The People's Declaration of Independence

For Liberty and Equality
The Life and Times of the Declaration of Independence
Alexander Tsesis
August 2, 2012

By Alexander Tsesis, a professor at Loyola University, Chicago, School of Law

Constitutional scholars often treat the Declaration of Independence as a relic of a bygone era. My recent book, For Liberty and Equality: The Life and Times of the Declaration of Independence (Oxford University Press 2012), shows how out of step that thinking is with social movements. Some of the most progressive groups in this country’s history based their demands for change, justice, and equality on the grand statements of the nation’s manifesto. Unlike constitutional scholars, manhood suffragists, abolitionists, woman suffragists, labor organizers, and a host of other progressives turned to the Declaration to condemn the hypocrisies of the Constitution.

From the earliest days of the Republic, anti-slavery activists decried the incompatibility of adopting the universal sounding language of the Declaration of Independence while providing constitutional protections for the institution of slavery. In 1783, New Jersey Quaker leader David Cooper underscored the contradictions between Revolutionary principles of equality and the institution of slavery in two, side-by-side columns. He quoted from the Declaration in the left-hand column and in the right-hand column condemned those signatories of the document who were slaveholders, speaking of the blessings of liberty while securing it only for white men. Even that characterization of American democracy was too generous given the endemic racism that spilled over far beyond the boundaries of slave plantations.

The manhood suffrage movement of the early nineteenth century turned to the Declaration’s principles of equality to vindicate the right of propertiless white men to vote. Laborers complained that in a country committed to liberty, equality, and the pursuit of happiness an aristocratic democracy had been erected on the backs of the workingman. Writing about political equality in 1800, Thomas Paine’s biographer, James Cheetham, interpreted the Declaration of Independence’s words that “all men are created equal” to include “the political equality of man.” From this followed the principle that “the right of suffrage cannot . . . belong to a part without belonging to the whole.”

The success of the manhood suffrage movement was well and good, but it left half of U.S. citizens politically disempowered. Not only did Elizabeth Cady Stanton expand the Declaration of Independence’s egalitarianism to women through her 1848 Seneca Falls Convention Declaration of Sentiments, but so did many other first wave feminists. The 1,000 men and women who attended the 1850 woman suffrage convention in Worcester, Massachusetts adopted a statement, proclaiming in part that the framework of the Declaration of Independence opened the door to women being informed voters, executives, legislators, and judges at the local, state, and federal levels. The trend to invoke the Declaration continued into 1920 with the ratification of the Nineteenth Amendment, securing the right to vote for women.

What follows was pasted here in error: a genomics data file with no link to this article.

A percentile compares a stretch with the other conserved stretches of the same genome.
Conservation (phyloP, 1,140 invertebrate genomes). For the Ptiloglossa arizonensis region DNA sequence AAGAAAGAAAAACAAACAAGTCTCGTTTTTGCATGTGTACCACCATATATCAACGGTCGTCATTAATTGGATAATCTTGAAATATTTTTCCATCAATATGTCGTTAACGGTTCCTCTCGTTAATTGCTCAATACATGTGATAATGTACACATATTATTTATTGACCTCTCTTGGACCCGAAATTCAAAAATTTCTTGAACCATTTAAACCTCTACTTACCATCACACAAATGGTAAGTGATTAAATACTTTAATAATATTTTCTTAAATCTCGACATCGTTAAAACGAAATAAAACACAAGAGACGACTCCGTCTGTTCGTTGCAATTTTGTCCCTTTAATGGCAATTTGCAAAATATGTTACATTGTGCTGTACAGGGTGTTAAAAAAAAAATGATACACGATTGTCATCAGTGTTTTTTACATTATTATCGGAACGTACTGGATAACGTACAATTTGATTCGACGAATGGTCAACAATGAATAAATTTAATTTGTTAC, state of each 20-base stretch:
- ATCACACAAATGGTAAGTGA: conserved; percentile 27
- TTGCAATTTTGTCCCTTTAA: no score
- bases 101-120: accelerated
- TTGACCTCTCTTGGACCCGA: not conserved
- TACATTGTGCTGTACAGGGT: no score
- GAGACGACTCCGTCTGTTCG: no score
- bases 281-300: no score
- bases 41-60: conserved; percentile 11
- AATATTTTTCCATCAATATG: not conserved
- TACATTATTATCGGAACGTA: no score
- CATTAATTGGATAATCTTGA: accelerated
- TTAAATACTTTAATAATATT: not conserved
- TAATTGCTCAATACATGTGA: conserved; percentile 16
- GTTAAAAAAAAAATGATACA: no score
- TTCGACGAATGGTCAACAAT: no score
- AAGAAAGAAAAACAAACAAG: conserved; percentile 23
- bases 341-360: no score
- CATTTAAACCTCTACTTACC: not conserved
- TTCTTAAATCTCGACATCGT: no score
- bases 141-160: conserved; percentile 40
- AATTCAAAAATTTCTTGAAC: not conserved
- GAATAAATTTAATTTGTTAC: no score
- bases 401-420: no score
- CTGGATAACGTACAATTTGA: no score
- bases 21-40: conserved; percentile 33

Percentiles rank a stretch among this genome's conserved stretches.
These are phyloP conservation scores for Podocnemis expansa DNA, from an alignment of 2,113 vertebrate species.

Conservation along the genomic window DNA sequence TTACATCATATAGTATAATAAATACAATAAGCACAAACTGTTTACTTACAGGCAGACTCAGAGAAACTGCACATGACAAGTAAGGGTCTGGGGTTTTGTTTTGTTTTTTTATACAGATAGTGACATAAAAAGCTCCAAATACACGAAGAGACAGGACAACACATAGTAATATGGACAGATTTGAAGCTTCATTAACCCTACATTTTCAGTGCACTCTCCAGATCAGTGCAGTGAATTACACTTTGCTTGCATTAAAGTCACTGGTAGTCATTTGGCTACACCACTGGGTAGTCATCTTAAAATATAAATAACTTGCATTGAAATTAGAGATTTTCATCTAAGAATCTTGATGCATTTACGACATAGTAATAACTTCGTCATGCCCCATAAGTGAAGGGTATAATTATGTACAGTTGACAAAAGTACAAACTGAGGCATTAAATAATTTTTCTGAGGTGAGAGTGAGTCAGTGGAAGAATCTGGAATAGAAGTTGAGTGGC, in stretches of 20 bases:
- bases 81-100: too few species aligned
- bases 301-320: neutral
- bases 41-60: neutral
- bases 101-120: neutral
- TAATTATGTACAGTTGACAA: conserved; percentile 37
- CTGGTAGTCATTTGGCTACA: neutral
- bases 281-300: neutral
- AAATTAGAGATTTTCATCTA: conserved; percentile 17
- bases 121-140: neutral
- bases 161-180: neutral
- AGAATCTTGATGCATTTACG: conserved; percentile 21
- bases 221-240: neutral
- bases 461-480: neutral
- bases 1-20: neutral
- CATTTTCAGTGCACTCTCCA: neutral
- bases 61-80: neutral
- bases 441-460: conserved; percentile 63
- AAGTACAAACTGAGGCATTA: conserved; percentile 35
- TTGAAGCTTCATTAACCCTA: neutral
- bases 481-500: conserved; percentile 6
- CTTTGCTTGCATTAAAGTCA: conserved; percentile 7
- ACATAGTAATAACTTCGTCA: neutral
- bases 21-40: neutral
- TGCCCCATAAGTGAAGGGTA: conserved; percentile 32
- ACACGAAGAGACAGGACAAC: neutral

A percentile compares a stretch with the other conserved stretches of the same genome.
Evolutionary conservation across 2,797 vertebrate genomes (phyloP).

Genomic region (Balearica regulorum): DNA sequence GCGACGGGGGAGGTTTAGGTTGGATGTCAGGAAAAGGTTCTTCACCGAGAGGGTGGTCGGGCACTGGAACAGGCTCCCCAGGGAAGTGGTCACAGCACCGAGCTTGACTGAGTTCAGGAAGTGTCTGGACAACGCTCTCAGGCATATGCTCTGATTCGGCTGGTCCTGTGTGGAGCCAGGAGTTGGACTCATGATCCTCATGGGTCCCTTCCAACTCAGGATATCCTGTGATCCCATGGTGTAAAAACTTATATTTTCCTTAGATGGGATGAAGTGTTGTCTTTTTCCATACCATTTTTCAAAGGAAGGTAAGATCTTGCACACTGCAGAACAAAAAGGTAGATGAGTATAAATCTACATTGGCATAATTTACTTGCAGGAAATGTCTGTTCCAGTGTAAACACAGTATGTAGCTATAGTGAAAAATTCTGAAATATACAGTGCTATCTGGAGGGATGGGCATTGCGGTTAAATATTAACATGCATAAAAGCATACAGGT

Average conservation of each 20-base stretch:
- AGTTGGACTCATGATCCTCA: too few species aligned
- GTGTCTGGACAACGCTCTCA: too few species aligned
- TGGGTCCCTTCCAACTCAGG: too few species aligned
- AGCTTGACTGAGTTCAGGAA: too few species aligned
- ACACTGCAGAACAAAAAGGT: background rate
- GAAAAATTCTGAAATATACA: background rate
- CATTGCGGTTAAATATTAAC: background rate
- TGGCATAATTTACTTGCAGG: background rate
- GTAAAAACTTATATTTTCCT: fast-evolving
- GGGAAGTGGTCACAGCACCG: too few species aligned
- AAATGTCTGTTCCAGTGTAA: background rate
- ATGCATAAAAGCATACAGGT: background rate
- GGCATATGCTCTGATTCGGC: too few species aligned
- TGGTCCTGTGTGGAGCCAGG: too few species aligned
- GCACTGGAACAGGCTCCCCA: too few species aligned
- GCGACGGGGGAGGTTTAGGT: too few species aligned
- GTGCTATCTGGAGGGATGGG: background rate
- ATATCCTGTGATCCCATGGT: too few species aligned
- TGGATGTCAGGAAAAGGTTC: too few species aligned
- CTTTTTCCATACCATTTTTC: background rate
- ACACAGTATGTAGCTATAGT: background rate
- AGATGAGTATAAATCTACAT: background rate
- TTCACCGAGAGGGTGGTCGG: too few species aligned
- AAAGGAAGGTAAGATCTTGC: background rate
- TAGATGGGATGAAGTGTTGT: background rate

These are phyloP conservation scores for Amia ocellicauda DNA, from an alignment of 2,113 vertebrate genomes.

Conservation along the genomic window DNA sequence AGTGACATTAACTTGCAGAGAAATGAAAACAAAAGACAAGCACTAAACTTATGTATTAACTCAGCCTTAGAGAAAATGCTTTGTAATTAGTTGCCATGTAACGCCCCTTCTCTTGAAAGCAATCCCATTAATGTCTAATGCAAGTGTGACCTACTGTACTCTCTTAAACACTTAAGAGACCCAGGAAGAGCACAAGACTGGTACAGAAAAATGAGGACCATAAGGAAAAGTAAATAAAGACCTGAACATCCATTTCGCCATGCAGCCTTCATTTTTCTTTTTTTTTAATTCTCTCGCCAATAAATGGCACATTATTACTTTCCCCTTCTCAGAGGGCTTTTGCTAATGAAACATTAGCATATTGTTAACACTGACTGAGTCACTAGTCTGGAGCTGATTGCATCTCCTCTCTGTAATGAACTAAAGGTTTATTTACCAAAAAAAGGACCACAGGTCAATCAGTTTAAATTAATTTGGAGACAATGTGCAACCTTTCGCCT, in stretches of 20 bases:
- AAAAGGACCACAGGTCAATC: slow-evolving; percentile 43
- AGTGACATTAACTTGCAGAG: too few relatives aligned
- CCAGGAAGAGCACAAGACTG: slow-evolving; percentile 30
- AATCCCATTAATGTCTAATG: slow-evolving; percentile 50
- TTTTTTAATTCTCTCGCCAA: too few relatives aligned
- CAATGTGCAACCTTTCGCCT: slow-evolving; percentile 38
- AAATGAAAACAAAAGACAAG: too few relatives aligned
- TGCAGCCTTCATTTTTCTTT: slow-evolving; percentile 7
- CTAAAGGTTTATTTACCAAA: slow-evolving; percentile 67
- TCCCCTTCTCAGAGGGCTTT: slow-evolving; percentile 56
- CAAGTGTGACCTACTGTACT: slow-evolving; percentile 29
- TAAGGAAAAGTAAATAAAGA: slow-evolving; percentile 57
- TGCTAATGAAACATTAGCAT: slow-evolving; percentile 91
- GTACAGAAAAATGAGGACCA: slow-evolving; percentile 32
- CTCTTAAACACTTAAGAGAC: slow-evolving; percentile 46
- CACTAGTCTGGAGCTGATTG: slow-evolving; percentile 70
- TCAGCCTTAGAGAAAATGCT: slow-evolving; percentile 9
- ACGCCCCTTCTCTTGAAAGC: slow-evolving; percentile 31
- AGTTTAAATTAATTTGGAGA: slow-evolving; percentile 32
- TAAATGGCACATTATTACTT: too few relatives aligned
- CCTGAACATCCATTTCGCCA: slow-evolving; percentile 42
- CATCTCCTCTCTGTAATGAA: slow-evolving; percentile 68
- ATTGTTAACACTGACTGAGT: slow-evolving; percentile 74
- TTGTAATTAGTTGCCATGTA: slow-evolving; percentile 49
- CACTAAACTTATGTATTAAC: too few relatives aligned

A host of other activists seeking to expand the relevance of freedom and equality likewise invoked the Declaration. The document’s statements became an instrument of constitutional interpretation for the labor movement as it did the civil rights movement. My book,  For Liberty and Equality, provides an in-depth account of how these and many other progressive social movements relied on the Declaration of Independence in their efforts to vindicate fundamental rights.

Despite this oft-proved strategy for achieving meaningful improvements for so many people, in the twenty-first century constitutional scholars on the left rarely invoke the Declaration for its substantive value.They of course continue to herald the founding document as a national symbol, but it is rarely conceived as an instrument for constitutional change. In part this trend is due to the common reliance on the Supreme Court to function as a counter-majoritarian institution, capable of invoking just the right amount of scrutiny to eliminate existing forms of state discrimination. The overreliance on the Court is unfortunate, to my mind, because it relegates the people’s prerogative to identify and vindicate their rights exclusively to unelected legal luminaries. At a time when the Court recently struck key provisions of the Americans with Disabilities Act, the Age Discrimination in Employment Act, and Violence against Women Act such an reliance is unjustified.

I am not advocating for the end of judicial review. Far from it; since Justice Harlan Fiske Stone’s statement in the fourth footnote to Carolene Products the Court has often proven itself adept at striking invidious state practices. But the Declaration remains a vehicle of the people to call for equality in matters as sweeping as immigration, voting rights, and the limits of judicial review. There are paragraphs in the Declaration that speak to these matters, but virtually no litigant, court, or scholar invokes them. I recently wrote of this in an article, and I hope it might start a dialogue of how popular constitutionalism can help fulfill the liberal equality contemplated by the highest ideals of the Declaration of Independence.